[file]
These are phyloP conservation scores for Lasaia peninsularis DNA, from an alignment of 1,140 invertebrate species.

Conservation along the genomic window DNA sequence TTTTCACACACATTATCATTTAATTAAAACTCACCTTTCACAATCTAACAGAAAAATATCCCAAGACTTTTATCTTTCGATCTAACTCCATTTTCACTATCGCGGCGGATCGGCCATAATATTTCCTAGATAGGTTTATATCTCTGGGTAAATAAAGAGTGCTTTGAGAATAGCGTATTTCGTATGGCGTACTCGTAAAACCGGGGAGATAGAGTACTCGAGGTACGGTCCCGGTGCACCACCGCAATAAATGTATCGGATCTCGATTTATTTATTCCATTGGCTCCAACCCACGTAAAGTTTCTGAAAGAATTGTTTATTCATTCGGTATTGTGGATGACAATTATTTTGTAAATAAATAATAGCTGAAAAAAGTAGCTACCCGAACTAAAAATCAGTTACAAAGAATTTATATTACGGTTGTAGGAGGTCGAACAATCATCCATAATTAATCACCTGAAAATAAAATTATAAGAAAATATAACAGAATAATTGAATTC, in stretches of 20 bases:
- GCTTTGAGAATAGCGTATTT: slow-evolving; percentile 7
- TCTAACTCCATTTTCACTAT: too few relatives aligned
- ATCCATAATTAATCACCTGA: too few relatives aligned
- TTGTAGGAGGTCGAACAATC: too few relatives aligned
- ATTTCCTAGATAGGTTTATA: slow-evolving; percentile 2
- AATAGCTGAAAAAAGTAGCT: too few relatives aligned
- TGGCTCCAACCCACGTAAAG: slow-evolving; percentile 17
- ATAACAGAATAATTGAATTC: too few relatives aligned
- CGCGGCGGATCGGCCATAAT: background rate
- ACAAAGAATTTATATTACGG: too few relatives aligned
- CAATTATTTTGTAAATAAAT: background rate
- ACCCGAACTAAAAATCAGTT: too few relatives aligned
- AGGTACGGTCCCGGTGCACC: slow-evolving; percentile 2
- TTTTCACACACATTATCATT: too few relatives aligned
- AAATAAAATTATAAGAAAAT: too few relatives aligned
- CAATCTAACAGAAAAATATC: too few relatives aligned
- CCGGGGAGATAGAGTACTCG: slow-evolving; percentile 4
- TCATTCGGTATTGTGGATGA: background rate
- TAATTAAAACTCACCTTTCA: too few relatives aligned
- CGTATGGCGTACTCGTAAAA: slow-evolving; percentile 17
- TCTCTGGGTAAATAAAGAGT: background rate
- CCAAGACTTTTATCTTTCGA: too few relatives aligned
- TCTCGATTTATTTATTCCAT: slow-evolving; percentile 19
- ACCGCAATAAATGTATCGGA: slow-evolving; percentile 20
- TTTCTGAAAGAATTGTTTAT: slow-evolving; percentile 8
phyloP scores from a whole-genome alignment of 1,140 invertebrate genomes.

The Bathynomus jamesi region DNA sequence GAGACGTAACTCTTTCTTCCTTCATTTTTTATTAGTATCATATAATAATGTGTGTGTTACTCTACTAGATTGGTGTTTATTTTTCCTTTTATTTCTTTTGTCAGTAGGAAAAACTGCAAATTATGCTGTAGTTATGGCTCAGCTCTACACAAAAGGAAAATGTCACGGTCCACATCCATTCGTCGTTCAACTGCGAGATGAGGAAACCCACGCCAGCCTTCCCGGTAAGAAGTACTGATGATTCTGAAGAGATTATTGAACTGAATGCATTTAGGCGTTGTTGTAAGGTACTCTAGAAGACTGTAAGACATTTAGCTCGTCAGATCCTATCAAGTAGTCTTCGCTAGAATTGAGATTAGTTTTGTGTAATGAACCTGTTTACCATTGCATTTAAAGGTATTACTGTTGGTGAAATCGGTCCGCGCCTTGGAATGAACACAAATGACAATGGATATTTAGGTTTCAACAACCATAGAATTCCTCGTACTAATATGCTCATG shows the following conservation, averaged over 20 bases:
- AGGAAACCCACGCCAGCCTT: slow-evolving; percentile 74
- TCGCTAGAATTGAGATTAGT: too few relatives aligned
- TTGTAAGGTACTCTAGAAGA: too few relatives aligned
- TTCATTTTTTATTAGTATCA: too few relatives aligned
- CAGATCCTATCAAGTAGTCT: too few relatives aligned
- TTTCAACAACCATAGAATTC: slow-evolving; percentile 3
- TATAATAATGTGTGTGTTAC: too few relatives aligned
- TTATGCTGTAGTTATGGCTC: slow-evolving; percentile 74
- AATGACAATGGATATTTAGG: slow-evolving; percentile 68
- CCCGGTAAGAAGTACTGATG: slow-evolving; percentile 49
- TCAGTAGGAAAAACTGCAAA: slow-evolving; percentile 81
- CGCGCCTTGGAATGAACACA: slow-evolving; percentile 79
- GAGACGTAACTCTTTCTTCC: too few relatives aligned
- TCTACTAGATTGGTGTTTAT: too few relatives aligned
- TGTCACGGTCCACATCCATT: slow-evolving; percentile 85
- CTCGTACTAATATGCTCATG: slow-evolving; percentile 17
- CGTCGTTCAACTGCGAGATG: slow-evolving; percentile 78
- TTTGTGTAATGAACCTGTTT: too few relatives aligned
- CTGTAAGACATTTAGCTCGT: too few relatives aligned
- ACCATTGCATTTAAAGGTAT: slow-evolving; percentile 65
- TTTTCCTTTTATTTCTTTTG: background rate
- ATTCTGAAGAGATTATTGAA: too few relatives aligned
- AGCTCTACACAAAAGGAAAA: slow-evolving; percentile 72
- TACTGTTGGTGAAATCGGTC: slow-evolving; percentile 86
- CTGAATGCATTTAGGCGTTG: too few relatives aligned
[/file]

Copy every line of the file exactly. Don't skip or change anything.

These are phyloP conservation scores for Lasaia peninsularis DNA, from an alignment of 1,140 invertebrate species.

Conservation along the genomic window DNA sequence TTTTCACACACATTATCATTTAATTAAAACTCACCTTTCACAATCTAACAGAAAAATATCCCAAGACTTTTATCTTTCGATCTAACTCCATTTTCACTATCGCGGCGGATCGGCCATAATATTTCCTAGATAGGTTTATATCTCTGGGTAAATAAAGAGTGCTTTGAGAATAGCGTATTTCGTATGGCGTACTCGTAAAACCGGGGAGATAGAGTACTCGAGGTACGGTCCCGGTGCACCACCGCAATAAATGTATCGGATCTCGATTTATTTATTCCATTGGCTCCAACCCACGTAAAGTTTCTGAAAGAATTGTTTATTCATTCGGTATTGTGGATGACAATTATTTTGTAAATAAATAATAGCTGAAAAAAGTAGCTACCCGAACTAAAAATCAGTTACAAAGAATTTATATTACGGTTGTAGGAGGTCGAACAATCATCCATAATTAATCACCTGAAAATAAAATTATAAGAAAATATAACAGAATAATTGAATTC, in stretches of 20 bases:
- GCTTTGAGAATAGCGTATTT: slow-evolving; percentile 7
- TCTAACTCCATTTTCACTAT: too few relatives aligned
- ATCCATAATTAATCACCTGA: too few relatives aligned
- TTGTAGGAGGTCGAACAATC: too few relatives aligned
- ATTTCCTAGATAGGTTTATA: slow-evolving; percentile 2
- AATAGCTGAAAAAAGTAGCT: too few relatives aligned
- TGGCTCCAACCCACGTAAAG: slow-evolving; percentile 17
- ATAACAGAATAATTGAATTC: too few relatives aligned
- CGCGGCGGATCGGCCATAAT: background rate
- ACAAAGAATTTATATTACGG: too few relatives aligned
- CAATTATTTTGTAAATAAAT: background rate
- ACCCGAACTAAAAATCAGTT: too few relatives aligned
- AGGTACGGTCCCGGTGCACC: slow-evolving; percentile 2
- TTTTCACACACATTATCATT: too few relatives aligned
- AAATAAAATTATAAGAAAAT: too few relatives aligned
- CAATCTAACAGAAAAATATC: too few relatives aligned
- CCGGGGAGATAGAGTACTCG: slow-evolving; percentile 4
- TCATTCGGTATTGTGGATGA: background rate
- TAATTAAAACTCACCTTTCA: too few relatives aligned
- CGTATGGCGTACTCGTAAAA: slow-evolving; percentile 17
- TCTCTGGGTAAATAAAGAGT: background rate
- CCAAGACTTTTATCTTTCGA: too few relatives aligned
- TCTCGATTTATTTATTCCAT: slow-evolving; percentile 19
- ACCGCAATAAATGTATCGGA: slow-evolving; percentile 20
- TTTCTGAAAGAATTGTTTAT: slow-evolving; percentile 8
phyloP scores from a whole-genome alignment of 1,140 invertebrate genomes.

The Bathynomus jamesi region DNA sequence GAGACGTAACTCTTTCTTCCTTCATTTTTTATTAGTATCATATAATAATGTGTGTGTTACTCTACTAGATTGGTGTTTATTTTTCCTTTTATTTCTTTTGTCAGTAGGAAAAACTGCAAATTATGCTGTAGTTATGGCTCAGCTCTACACAAAAGGAAAATGTCACGGTCCACATCCATTCGTCGTTCAACTGCGAGATGAGGAAACCCACGCCAGCCTTCCCGGTAAGAAGTACTGATGATTCTGAAGAGATTATTGAACTGAATGCATTTAGGCGTTGTTGTAAGGTACTCTAGAAGACTGTAAGACATTTAGCTCGTCAGATCCTATCAAGTAGTCTTCGCTAGAATTGAGATTAGTTTTGTGTAATGAACCTGTTTACCATTGCATTTAAAGGTATTACTGTTGGTGAAATCGGTCCGCGCCTTGGAATGAACACAAATGACAATGGATATTTAGGTTTCAACAACCATAGAATTCCTCGTACTAATATGCTCATG shows the following conservation, averaged over 20 bases:
- AGGAAACCCACGCCAGCCTT: slow-evolving; percentile 74
- TCGCTAGAATTGAGATTAGT: too few relatives aligned
- TTGTAAGGTACTCTAGAAGA: too few relatives aligned
- TTCATTTTTTATTAGTATCA: too few relatives aligned
- CAGATCCTATCAAGTAGTCT: too few relatives aligned
- TTTCAACAACCATAGAATTC: slow-evolving; percentile 3
- TATAATAATGTGTGTGTTAC: too few relatives aligned
- TTATGCTGTAGTTATGGCTC: slow-evolving; percentile 74
- AATGACAATGGATATTTAGG: slow-evolving; percentile 68
- CCCGGTAAGAAGTACTGATG: slow-evolving; percentile 49
- TCAGTAGGAAAAACTGCAAA: slow-evolving; percentile 81
- CGCGCCTTGGAATGAACACA: slow-evolving; percentile 79
- GAGACGTAACTCTTTCTTCC: too few relatives aligned
- TCTACTAGATTGGTGTTTAT: too few relatives aligned
- TGTCACGGTCCACATCCATT: slow-evolving; percentile 85
- CTCGTACTAATATGCTCATG: slow-evolving; percentile 17
- CGTCGTTCAACTGCGAGATG: slow-evolving; percentile 78
- TTTGTGTAATGAACCTGTTT: too few relatives aligned
- CTGTAAGACATTTAGCTCGT: too few relatives aligned
- ACCATTGCATTTAAAGGTAT: slow-evolving; percentile 65
- TTTTCCTTTTATTTCTTTTG: background rate
- ATTCTGAAGAGATTATTGAA: too few relatives aligned
- AGCTCTACACAAAAGGAAAA: slow-evolving; percentile 72
- TACTGTTGGTGAAATCGGTC: slow-evolving; percentile 86
- CTGAATGCATTTAGGCGTTG: too few relatives aligned